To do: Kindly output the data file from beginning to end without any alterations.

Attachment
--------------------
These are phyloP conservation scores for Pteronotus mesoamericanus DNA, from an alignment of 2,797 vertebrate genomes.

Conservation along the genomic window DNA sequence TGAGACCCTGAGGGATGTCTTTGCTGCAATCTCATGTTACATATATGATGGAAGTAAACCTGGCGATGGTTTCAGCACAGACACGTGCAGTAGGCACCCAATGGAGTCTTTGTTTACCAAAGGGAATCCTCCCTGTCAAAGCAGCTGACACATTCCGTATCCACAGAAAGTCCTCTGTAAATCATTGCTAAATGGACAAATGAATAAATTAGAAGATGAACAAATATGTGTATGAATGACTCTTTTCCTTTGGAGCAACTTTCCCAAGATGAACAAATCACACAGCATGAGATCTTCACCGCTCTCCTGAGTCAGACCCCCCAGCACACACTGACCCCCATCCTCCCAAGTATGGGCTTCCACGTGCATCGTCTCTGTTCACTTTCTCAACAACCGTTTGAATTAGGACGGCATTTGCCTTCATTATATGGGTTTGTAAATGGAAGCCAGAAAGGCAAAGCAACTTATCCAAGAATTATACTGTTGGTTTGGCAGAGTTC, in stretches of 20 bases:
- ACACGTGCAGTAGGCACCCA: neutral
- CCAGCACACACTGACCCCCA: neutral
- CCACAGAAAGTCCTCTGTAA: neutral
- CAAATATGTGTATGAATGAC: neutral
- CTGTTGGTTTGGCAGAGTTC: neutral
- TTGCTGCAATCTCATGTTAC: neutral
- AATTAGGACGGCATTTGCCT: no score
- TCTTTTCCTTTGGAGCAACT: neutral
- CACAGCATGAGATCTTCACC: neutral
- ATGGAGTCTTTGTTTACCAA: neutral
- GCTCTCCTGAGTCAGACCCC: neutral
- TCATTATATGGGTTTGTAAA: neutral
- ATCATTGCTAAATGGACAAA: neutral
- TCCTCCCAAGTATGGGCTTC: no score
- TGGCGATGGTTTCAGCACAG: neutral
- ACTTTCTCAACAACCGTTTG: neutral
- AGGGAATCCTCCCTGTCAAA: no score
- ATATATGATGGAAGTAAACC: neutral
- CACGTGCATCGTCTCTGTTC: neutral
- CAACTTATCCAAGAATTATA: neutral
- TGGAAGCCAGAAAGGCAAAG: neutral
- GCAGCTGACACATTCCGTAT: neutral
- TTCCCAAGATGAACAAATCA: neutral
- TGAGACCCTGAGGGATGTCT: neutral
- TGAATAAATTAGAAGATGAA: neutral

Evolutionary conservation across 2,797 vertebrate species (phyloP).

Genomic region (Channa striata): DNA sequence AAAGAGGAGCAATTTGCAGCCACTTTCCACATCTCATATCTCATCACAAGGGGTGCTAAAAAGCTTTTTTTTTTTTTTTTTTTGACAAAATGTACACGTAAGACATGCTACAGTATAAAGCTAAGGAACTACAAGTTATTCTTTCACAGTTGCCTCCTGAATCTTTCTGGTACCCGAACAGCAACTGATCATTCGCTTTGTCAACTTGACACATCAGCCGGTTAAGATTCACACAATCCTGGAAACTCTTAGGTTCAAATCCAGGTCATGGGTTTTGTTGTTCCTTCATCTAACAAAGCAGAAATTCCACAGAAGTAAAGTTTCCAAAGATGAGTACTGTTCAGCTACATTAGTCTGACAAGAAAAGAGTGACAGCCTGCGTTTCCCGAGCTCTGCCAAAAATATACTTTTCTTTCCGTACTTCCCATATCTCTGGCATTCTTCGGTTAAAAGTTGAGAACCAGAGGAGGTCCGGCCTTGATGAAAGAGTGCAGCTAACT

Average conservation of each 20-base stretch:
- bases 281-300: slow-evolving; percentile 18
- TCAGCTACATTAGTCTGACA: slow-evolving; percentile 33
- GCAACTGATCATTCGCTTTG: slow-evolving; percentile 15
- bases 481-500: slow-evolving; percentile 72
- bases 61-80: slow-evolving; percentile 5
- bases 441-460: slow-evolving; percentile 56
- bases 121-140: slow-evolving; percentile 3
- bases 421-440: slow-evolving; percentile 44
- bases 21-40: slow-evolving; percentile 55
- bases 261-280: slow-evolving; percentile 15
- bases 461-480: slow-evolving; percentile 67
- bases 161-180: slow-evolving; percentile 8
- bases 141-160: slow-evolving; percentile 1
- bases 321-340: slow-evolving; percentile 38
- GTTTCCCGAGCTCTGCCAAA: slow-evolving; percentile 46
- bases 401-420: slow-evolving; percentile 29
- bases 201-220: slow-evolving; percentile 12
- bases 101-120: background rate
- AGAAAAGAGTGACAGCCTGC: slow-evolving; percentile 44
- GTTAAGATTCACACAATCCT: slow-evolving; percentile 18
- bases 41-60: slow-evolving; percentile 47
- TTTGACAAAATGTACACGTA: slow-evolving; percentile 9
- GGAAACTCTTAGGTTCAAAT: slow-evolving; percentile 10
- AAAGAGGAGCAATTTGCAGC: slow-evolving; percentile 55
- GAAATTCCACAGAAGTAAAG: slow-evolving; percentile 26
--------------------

These are phyloP conservation scores for Pteronotus mesoamericanus DNA, from an alignment of 2,797 vertebrate genomes.

Conservation along the genomic window DNA sequence TGAGACCCTGAGGGATGTCTTTGCTGCAATCTCATGTTACATATATGATGGAAGTAAACCTGGCGATGGTTTCAGCACAGACACGTGCAGTAGGCACCCAATGGAGTCTTTGTTTACCAAAGGGAATCCTCCCTGTCAAAGCAGCTGACACATTCCGTATCCACAGAAAGTCCTCTGTAAATCATTGCTAAATGGACAAATGAATAAATTAGAAGATGAACAAATATGTGTATGAATGACTCTTTTCCTTTGGAGCAACTTTCCCAAGATGAACAAATCACACAGCATGAGATCTTCACCGCTCTCCTGAGTCAGACCCCCCAGCACACACTGACCCCCATCCTCCCAAGTATGGGCTTCCACGTGCATCGTCTCTGTTCACTTTCTCAACAACCGTTTGAATTAGGACGGCATTTGCCTTCATTATATGGGTTTGTAAATGGAAGCCAGAAAGGCAAAGCAACTTATCCAAGAATTATACTGTTGGTTTGGCAGAGTTC, in stretches of 20 bases:
- ACACGTGCAGTAGGCACCCA: neutral
- CCAGCACACACTGACCCCCA: neutral
- CCACAGAAAGTCCTCTGTAA: neutral
- CAAATATGTGTATGAATGAC: neutral
- CTGTTGGTTTGGCAGAGTTC: neutral
- TTGCTGCAATCTCATGTTAC: neutral
- AATTAGGACGGCATTTGCCT: no score
- TCTTTTCCTTTGGAGCAACT: neutral
- CACAGCATGAGATCTTCACC: neutral
- ATGGAGTCTTTGTTTACCAA: neutral
- GCTCTCCTGAGTCAGACCCC: neutral
- TCATTATATGGGTTTGTAAA: neutral
- ATCATTGCTAAATGGACAAA: neutral
- TCCTCCCAAGTATGGGCTTC: no score
- TGGCGATGGTTTCAGCACAG: neutral
- ACTTTCTCAACAACCGTTTG: neutral
- AGGGAATCCTCCCTGTCAAA: no score
- ATATATGATGGAAGTAAACC: neutral
- CACGTGCATCGTCTCTGTTC: neutral
- CAACTTATCCAAGAATTATA: neutral
- TGGAAGCCAGAAAGGCAAAG: neutral
- GCAGCTGACACATTCCGTAT: neutral
- TTCCCAAGATGAACAAATCA: neutral
- TGAGACCCTGAGGGATGTCT: neutral
- TGAATAAATTAGAAGATGAA: neutral

Evolutionary conservation across 2,797 vertebrate species (phyloP).

Genomic region (Channa striata): DNA sequence AAAGAGGAGCAATTTGCAGCCACTTTCCACATCTCATATCTCATCACAAGGGGTGCTAAAAAGCTTTTTTTTTTTTTTTTTTTGACAAAATGTACACGTAAGACATGCTACAGTATAAAGCTAAGGAACTACAAGTTATTCTTTCACAGTTGCCTCCTGAATCTTTCTGGTACCCGAACAGCAACTGATCATTCGCTTTGTCAACTTGACACATCAGCCGGTTAAGATTCACACAATCCTGGAAACTCTTAGGTTCAAATCCAGGTCATGGGTTTTGTTGTTCCTTCATCTAACAAAGCAGAAATTCCACAGAAGTAAAGTTTCCAAAGATGAGTACTGTTCAGCTACATTAGTCTGACAAGAAAAGAGTGACAGCCTGCGTTTCCCGAGCTCTGCCAAAAATATACTTTTCTTTCCGTACTTCCCATATCTCTGGCATTCTTCGGTTAAAAGTTGAGAACCAGAGGAGGTCCGGCCTTGATGAAAGAGTGCAGCTAACT

Average conservation of each 20-base stretch:
- bases 281-300: slow-evolving; percentile 18
- TCAGCTACATTAGTCTGACA: slow-evolving; percentile 33
- GCAACTGATCATTCGCTTTG: slow-evolving; percentile 15
- bases 481-500: slow-evolving; percentile 72
- bases 61-80: slow-evolving; percentile 5
- bases 441-460: slow-evolving; percentile 56
- bases 121-140: slow-evolving; percentile 3
- bases 421-440: slow-evolving; percentile 44
- bases 21-40: slow-evolving; percentile 55
- bases 261-280: slow-evolving; percentile 15
- bases 461-480: slow-evolving; percentile 67
- bases 161-180: slow-evolving; percentile 8
- bases 141-160: slow-evolving; percentile 1
- bases 321-340: slow-evolving; percentile 38
- GTTTCCCGAGCTCTGCCAAA: slow-evolving; percentile 46
- bases 401-420: slow-evolving; percentile 29
- bases 201-220: slow-evolving; percentile 12
- bases 101-120: background rate
- AGAAAAGAGTGACAGCCTGC: slow-evolving; percentile 44
- GTTAAGATTCACACAATCCT: slow-evolving; percentile 18
- bases 41-60: slow-evolving; percentile 47
- TTTGACAAAATGTACACGTA: slow-evolving; percentile 9
- GGAAACTCTTAGGTTCAAAT: slow-evolving; percentile 10
- AAAGAGGAGCAATTTGCAGC: slow-evolving; percentile 55
- GAAATTCCACAGAAGTAAAG: slow-evolving; percentile 26